We will focus first on the use of Parallels and VMware to install Windows. Check the VirtualBox section if you feel ready for the challenge.
We have more information about the best virtual machines to install Windows on Mac.
Run Windows on a Mac with Parallels
Parallels Desktop 14 (the version currently available) has a more colorful graphical interface than VMware Fusion with advanced functions that allow you to catch the thread very quickly to its possibilities. However, the two programs have the same basic approach.
They provide several options to create a new VM on your Mac, using an installation disc or an ISO file.
It is also possible to connect a Windows PC to your Mac and create a VM on the Mac that is an exact copy of the Windows PC and all the applications you need. And, if you are already using Boot Camp, you can even create a VM that duplicates your Boot Camp partition.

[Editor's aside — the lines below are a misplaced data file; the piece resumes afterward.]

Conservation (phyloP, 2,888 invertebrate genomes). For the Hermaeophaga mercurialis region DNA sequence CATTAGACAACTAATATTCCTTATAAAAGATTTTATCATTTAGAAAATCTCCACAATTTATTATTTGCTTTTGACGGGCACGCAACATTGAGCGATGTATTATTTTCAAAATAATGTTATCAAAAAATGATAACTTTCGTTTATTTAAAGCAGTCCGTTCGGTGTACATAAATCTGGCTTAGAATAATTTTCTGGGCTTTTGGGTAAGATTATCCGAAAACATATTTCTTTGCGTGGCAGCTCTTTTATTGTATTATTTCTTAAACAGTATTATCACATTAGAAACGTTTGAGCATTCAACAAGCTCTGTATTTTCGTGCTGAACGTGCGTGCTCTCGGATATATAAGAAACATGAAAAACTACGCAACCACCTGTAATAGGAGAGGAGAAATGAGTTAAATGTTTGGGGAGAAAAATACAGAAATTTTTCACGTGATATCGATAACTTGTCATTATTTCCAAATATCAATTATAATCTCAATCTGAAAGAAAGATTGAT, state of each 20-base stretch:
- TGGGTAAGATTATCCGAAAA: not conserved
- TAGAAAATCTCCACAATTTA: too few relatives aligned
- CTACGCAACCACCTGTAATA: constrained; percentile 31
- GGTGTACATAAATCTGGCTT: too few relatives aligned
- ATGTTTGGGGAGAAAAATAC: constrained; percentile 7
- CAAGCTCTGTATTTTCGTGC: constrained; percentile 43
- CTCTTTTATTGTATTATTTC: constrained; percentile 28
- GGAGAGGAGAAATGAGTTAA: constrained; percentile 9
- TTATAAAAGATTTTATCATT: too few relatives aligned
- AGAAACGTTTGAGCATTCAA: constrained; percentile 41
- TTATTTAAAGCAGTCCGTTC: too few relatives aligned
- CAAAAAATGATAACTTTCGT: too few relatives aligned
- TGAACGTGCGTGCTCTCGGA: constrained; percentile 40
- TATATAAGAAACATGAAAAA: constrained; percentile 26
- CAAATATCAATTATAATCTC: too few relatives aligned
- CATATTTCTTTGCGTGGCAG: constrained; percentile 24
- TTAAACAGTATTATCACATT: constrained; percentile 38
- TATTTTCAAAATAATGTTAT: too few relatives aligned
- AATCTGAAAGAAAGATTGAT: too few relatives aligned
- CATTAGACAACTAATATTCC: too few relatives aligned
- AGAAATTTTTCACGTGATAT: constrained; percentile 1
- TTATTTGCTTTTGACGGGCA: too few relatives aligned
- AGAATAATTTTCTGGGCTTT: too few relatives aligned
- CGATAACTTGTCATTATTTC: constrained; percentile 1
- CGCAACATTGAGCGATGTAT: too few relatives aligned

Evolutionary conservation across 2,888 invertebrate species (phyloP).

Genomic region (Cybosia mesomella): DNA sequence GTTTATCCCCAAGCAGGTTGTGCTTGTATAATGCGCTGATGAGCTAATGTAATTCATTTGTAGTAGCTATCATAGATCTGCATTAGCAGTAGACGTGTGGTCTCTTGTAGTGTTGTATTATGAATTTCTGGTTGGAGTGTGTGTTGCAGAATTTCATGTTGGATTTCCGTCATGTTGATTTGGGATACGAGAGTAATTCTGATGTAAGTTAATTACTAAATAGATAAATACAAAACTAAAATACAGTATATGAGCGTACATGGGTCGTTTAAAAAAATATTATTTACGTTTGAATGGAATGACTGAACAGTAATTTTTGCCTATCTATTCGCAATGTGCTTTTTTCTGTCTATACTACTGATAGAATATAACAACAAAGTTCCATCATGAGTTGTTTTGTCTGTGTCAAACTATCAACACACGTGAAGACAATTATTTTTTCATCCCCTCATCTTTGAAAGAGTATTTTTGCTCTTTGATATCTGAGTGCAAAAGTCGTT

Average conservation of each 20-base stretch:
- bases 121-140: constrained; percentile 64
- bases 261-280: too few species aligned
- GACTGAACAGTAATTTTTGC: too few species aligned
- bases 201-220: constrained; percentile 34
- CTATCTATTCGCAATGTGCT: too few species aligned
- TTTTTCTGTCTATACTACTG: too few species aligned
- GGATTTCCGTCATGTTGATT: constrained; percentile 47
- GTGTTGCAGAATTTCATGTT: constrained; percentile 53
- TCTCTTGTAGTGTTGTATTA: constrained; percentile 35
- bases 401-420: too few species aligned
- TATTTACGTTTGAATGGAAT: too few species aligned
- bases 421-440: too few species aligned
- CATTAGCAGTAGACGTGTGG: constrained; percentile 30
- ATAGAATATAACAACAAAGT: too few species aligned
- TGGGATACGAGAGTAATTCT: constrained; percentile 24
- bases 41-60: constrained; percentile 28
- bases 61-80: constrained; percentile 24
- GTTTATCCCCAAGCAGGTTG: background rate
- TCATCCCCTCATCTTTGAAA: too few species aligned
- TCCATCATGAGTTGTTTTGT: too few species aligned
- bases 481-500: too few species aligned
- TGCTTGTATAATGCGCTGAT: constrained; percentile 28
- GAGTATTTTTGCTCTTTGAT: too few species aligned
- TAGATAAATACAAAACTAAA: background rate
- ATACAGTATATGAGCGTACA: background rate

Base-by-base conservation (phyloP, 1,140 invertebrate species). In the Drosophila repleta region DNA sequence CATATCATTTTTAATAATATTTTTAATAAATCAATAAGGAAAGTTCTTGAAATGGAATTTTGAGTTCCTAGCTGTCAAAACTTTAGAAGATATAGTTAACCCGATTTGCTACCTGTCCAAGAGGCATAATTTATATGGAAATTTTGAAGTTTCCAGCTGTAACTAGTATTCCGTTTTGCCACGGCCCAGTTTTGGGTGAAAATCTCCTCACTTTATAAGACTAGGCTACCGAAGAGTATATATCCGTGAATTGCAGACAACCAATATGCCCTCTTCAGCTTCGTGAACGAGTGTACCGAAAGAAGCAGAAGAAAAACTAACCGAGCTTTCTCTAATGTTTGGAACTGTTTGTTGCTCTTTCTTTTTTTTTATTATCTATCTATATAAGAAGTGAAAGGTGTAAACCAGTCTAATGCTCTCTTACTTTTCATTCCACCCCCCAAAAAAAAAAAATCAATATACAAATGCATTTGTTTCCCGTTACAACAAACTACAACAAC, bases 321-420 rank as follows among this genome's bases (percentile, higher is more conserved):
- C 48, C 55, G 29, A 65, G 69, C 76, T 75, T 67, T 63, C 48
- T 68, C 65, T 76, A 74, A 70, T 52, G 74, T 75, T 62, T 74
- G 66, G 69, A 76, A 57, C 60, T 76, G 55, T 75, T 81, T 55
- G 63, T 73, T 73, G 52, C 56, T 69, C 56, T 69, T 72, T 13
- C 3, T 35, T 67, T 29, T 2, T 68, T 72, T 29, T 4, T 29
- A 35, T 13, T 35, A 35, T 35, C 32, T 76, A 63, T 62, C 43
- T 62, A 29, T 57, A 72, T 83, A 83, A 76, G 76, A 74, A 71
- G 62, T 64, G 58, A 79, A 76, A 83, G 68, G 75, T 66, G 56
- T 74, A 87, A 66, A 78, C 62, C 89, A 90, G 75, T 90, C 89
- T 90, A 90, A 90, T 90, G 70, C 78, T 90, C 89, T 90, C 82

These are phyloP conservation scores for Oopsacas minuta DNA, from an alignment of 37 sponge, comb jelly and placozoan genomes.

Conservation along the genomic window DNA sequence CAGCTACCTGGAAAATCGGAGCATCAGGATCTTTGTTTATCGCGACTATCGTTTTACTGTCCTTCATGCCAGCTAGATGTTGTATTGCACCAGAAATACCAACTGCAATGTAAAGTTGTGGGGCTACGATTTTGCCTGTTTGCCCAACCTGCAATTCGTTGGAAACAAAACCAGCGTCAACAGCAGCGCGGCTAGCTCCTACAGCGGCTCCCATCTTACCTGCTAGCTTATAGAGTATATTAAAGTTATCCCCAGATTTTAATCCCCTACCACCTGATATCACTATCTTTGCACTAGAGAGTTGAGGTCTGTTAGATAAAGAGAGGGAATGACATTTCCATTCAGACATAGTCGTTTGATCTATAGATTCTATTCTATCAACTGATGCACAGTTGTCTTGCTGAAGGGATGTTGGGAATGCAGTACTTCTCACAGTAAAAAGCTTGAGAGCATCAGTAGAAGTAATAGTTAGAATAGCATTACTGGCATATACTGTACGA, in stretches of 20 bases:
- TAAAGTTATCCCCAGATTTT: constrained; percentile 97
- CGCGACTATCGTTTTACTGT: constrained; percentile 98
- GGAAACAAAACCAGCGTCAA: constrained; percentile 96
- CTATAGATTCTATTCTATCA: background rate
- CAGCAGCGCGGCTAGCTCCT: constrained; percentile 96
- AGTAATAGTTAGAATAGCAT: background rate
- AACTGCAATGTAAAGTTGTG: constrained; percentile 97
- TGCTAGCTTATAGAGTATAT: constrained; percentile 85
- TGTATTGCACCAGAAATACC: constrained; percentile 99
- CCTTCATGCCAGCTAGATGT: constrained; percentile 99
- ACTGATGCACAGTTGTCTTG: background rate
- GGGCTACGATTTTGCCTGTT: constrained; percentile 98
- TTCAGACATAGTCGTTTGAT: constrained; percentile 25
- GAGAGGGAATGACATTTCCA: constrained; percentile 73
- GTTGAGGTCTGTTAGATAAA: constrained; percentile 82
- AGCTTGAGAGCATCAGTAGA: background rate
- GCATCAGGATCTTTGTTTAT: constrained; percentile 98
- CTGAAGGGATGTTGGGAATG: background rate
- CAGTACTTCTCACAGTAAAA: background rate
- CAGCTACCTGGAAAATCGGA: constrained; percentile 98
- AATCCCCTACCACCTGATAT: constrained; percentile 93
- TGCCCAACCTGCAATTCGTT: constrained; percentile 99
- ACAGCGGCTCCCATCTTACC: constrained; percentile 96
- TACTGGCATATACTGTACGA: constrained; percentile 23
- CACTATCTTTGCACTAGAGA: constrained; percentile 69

It is a practical and most interesting option. Because it will allow you to quickly check some files or run applications that do not need maximum performance, without having to turn off the Mac to restart with Windows mode.
Once you have decided how you want to install Windows, both programs will allow you to adjust a series of important configurations.
Run Windows on a Mac with VMware Fusion
The interface of VMware is a little more complex. Since it shows a window with many adjustments that could confuse the newest users. Parallels makes things a little easier for beginners by providing a series of predefined options for productivity environments with Office. Or to run high-powered 3D games.
Running Windows on a VM: Hardware
Both VMware Fusion and Parallels allow you to change the hardware configuration of your virtual machines if you need it. Just like if you were choosing physical hardwarefor your Mac or real PC.
If your Mac has a multi-core processor (like the iMac Pro, which has up to 18 processor cores), you can dedicate several cores to your VM to improve performance. You can also allocate additional memory and disk space. And even increase the amount of video memory that your VM will use to handle the graphics.
Other options offered by Parallels and VMware include the ability to connect external devices. Such as a hard drive or even Bluetooth speakers to your Windows virtual machine.